Poet Rabindranath Tagore, who was often derided as "elitist" by a section of ultra-Left intellectuals during his time, is bridging the class divide in a new way -thanks to eight dancers of the Astad Deboo Dance Company, who began their lives as street children in the capital's forgotten alleys.
The Nobel laureate has not only been a breathing dream for them in the last few months, but also a window to sustainable livelihood as stage performers. The boys are contemporary dance maestro Astad Deboo's star performers in a choreography, Interpreting Tagore.
The contemporary dance-puppet theatre, combining dance, recitation, puppet shows, masks and opera music is designed around three of his poems, Ekla Chalo Re, Your Grace and Every Fragment of Dust is Awakened.
The dance theatre was staged at the Kamani auditorium in New Delhi recently in the last leg of the bard's 150th birth anniversary celebrations which close tomorrow.
"The boys belonged to the Salaam Balak Trust, but they are members of my dance company. I had earlier worked with 14 of these street children in a production, Breaking Boundaries, to showcase their talent and prove that given an opportunity they can rise to the occasion," said Deboo.
The production premiered last year when the nation began to celebrate Tagore's 150th birth anniversary, the maestro said. "I decided to use eight of the 14 boys in the dance theatre Interpreting Tagore through layers of poetry and songs translated by Aruna Roy," he said.
Carrying Tagore across the cerebral divide was not easy, he said. "I sat with them and explained what each dance and corresponding poetry was all about. They tried to understand the dance. They know Tagore was a poet but as the translations were in English, language was a barrier. The boys had joined my dance company in 2008. In three years, they were familiar with my genre of dance. They caught the essence of what I was trying to get across," Deboo said.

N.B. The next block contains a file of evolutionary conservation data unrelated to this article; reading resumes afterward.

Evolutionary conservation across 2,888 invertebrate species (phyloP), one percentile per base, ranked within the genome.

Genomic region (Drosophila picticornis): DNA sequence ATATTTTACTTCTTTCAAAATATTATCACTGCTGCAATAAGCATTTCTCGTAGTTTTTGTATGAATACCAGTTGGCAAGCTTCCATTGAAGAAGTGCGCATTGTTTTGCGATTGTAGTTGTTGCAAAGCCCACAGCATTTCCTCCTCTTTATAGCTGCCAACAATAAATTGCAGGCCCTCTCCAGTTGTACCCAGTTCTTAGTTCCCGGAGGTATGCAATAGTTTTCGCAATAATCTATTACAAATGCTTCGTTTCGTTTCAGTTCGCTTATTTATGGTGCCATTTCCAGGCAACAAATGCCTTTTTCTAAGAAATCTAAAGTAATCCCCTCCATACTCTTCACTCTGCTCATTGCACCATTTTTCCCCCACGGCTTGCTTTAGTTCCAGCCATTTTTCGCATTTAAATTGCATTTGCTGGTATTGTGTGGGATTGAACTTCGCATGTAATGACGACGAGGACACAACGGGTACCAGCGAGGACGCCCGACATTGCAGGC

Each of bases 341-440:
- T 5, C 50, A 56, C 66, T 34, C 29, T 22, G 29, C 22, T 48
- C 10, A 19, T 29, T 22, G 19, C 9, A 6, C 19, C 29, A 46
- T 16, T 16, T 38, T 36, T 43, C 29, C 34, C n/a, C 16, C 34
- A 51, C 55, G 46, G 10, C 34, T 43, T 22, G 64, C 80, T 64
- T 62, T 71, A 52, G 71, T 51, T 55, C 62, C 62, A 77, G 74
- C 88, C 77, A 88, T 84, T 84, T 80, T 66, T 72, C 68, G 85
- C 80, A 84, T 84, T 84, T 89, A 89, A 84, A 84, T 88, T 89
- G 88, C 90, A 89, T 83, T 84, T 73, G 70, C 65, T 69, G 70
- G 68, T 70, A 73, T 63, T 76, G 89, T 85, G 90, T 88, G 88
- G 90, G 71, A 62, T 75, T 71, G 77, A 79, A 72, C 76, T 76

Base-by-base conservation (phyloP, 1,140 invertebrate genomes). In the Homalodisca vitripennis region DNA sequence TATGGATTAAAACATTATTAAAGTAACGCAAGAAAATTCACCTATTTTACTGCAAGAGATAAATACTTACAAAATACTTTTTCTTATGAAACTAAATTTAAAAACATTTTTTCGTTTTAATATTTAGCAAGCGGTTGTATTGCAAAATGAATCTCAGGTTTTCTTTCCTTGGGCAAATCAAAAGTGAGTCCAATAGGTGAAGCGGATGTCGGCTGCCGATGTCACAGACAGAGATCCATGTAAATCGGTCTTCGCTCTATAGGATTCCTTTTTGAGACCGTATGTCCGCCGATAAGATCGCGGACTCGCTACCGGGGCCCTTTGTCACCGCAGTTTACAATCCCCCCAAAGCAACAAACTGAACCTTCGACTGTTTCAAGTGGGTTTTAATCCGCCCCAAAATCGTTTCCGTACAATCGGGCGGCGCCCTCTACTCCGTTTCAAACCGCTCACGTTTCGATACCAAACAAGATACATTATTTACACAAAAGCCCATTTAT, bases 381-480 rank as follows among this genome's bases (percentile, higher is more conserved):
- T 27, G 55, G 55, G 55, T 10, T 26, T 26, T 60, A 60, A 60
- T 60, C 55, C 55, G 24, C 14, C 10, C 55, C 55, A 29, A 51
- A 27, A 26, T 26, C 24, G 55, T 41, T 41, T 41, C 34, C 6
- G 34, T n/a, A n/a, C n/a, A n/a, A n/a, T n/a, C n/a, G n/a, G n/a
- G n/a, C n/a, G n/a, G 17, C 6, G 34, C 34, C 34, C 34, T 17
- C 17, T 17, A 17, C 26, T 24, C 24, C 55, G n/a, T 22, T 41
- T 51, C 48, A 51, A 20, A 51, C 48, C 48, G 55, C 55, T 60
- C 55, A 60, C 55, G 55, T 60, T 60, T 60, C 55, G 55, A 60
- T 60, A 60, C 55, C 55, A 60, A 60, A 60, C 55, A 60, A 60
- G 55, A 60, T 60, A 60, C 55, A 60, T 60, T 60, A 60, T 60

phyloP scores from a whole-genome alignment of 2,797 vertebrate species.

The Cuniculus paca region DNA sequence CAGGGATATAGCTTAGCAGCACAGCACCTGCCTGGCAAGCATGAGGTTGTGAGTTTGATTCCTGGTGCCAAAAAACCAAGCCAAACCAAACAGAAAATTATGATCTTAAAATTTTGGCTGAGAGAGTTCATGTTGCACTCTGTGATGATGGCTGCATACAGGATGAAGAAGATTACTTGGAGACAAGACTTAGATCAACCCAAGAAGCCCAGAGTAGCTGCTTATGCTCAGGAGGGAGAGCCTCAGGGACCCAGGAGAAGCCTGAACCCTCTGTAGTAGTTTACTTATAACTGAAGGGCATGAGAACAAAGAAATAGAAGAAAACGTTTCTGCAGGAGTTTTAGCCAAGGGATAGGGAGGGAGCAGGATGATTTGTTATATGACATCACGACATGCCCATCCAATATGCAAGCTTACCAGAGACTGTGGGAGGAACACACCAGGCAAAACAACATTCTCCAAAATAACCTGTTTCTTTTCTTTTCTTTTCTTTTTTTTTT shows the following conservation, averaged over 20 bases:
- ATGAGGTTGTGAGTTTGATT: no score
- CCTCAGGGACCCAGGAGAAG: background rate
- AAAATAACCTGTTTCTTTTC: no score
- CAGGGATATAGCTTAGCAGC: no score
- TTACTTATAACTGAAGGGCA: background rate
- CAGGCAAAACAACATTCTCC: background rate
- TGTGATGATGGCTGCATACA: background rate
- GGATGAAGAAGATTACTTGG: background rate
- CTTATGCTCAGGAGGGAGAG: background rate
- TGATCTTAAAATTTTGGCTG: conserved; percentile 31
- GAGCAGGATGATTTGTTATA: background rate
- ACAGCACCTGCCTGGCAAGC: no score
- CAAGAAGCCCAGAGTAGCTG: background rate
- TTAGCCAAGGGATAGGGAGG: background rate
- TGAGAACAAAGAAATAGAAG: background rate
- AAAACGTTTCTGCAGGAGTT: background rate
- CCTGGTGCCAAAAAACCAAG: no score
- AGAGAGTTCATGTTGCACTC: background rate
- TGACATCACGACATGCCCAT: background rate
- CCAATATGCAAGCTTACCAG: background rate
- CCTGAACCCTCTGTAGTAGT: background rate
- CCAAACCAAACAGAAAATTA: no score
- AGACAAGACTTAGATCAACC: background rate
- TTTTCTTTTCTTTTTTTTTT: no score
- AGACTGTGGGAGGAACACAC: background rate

Voiceover artist Akash Khurana, a popular television actor, who recites poetry in the production, describes the dance theatre and its social implications as "progression".
"It talks of evolution and progression because of the fact that Tagore is finding non-formal expressions across genres and performers' communities," said Khurana.
Troupe leader Shamshul, in his early 20s, came to the capital from Saharsa, Bihar, in the early 1990s and found shelter at a destitutes' home. "I trained as a puppeteer under Dadi Pudumjee before 'sir' (Astad Deboo) picked me up in 2008, nearly four years after I met him for the first time at a performance. He has given me the opportunity to learn his style of dancing," says Shamshul, who sports a fashionable close-cropped shaven hairstyle like his 'master' Deboo.
Shamshul lives by his dance, puppetry and costume designing. He also fends for his family in Bihar, where he has built them a home with the money made from dancing. "It is possible to survive as a performer," believes Shamshul, who worked for four years in a television reality show, Khul Ja Sim Sim.
Dancing mate Avinash, a runaway from Purnea, Bihar trained in theatre at Indian Technical Institute and under the Theatre in Education scheme of the National School of Drama. Says he, "I wanted to be an actor, but it was difficult. I went to learn Chhau for six months at Gol Market and worked as a freelance performer." He wants to be a professional dancer.
One of the youngest dancers of the troupe, Salim has sampled fame as an actor in The Little Terrorist (2004), nominated for an Oscar.
But it is Tagore who is keeping him busy, he said between rehearsals.
Deboo has taken his production across India and will perform in Sikkim next month. "I have been an underdog in my dance; nobody asks me to come and showcase. I have to propose to sponsors and hear 101 inane comments about my concepts. I want more platforms, more opportunities and I want to continue dancing. I am 65 years old. I have no godfathers," said the maestro, honoured with Padma Shri in 2007. — IANS